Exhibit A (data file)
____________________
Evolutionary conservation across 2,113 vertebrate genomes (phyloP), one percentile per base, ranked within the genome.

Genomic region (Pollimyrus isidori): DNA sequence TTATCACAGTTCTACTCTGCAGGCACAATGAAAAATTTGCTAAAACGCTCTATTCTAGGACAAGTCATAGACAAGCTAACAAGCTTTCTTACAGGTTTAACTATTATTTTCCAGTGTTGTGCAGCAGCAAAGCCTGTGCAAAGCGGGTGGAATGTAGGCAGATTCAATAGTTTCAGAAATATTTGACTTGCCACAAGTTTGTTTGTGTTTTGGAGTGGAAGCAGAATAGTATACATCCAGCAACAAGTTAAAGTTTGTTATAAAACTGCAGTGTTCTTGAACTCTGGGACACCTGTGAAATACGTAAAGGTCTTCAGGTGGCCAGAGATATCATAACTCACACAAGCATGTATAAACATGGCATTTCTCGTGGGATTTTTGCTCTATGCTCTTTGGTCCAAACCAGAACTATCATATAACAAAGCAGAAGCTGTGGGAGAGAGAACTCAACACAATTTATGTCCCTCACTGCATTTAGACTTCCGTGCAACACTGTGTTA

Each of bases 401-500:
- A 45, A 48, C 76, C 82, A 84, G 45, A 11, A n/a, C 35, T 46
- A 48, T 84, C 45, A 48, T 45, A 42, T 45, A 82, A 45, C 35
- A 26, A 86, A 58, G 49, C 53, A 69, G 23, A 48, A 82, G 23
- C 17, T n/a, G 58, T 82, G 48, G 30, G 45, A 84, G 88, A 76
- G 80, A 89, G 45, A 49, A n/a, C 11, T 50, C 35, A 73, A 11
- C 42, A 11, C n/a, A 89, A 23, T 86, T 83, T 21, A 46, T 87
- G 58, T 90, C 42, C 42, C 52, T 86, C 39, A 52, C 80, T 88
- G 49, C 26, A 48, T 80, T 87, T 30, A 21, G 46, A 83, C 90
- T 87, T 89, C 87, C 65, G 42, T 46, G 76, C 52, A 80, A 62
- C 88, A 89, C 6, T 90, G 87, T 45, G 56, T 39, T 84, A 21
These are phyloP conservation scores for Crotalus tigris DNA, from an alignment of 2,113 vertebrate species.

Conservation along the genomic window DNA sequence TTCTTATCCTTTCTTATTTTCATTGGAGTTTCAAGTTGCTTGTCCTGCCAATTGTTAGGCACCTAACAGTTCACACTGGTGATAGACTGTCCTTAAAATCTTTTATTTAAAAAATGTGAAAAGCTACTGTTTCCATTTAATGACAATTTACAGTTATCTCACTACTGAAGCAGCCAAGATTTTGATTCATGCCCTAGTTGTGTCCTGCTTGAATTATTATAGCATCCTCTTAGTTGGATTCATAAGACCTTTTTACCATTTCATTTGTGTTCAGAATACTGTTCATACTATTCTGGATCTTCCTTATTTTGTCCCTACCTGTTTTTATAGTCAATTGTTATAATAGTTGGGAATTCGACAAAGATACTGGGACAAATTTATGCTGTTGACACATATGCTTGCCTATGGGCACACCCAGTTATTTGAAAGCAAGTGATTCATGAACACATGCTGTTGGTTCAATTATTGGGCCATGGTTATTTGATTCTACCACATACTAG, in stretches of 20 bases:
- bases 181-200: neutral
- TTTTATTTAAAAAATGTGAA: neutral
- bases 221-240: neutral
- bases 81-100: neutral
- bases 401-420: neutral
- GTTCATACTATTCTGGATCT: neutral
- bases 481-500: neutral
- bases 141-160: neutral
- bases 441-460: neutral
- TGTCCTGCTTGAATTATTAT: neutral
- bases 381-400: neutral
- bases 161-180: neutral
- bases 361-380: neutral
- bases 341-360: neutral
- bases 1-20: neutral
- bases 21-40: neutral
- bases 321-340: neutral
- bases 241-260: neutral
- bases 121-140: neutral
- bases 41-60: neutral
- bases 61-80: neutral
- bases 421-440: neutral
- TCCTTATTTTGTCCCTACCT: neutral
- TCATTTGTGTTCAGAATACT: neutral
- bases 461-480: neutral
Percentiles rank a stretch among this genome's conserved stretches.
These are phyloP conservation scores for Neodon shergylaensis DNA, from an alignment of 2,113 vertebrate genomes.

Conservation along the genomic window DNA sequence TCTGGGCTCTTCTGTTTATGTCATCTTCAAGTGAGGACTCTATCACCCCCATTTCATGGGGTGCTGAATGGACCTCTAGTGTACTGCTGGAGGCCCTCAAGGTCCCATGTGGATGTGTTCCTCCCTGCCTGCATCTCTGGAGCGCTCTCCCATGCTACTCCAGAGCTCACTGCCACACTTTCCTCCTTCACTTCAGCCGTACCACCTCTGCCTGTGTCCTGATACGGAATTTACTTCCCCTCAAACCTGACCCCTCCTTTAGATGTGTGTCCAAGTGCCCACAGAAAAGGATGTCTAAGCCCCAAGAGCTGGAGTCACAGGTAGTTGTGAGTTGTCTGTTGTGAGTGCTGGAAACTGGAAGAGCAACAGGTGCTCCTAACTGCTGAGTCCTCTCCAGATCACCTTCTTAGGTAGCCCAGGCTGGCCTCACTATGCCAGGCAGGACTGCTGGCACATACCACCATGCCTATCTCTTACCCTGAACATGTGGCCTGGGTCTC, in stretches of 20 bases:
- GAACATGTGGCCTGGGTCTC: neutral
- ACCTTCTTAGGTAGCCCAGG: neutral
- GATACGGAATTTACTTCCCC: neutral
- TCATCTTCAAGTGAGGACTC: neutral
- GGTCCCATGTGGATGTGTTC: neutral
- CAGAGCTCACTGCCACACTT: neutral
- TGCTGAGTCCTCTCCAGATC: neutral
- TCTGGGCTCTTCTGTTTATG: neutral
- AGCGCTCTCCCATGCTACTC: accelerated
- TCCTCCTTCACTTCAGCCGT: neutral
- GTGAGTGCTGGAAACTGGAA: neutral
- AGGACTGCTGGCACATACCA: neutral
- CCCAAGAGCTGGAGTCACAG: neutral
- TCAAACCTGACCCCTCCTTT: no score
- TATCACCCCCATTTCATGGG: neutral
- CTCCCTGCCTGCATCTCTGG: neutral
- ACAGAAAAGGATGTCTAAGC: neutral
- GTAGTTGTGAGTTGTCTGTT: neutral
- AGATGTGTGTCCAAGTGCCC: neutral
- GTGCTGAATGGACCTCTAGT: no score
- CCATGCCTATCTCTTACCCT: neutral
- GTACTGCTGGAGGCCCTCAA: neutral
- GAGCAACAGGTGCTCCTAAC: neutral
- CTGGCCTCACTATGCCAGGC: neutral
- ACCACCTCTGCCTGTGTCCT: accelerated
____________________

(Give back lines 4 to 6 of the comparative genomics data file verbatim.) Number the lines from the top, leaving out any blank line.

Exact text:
- A 45, A 48, C 76, C 82, A 84, G 45, A 11, A n/a, C 35, T 46
- A 48, T 84, C 45, A 48, T 45, A 42, T 45, A 82, A 45, C 35
- A 26, A 86, A 58, G 49, C 53, A 69, G 23, A 48, A 82, G 23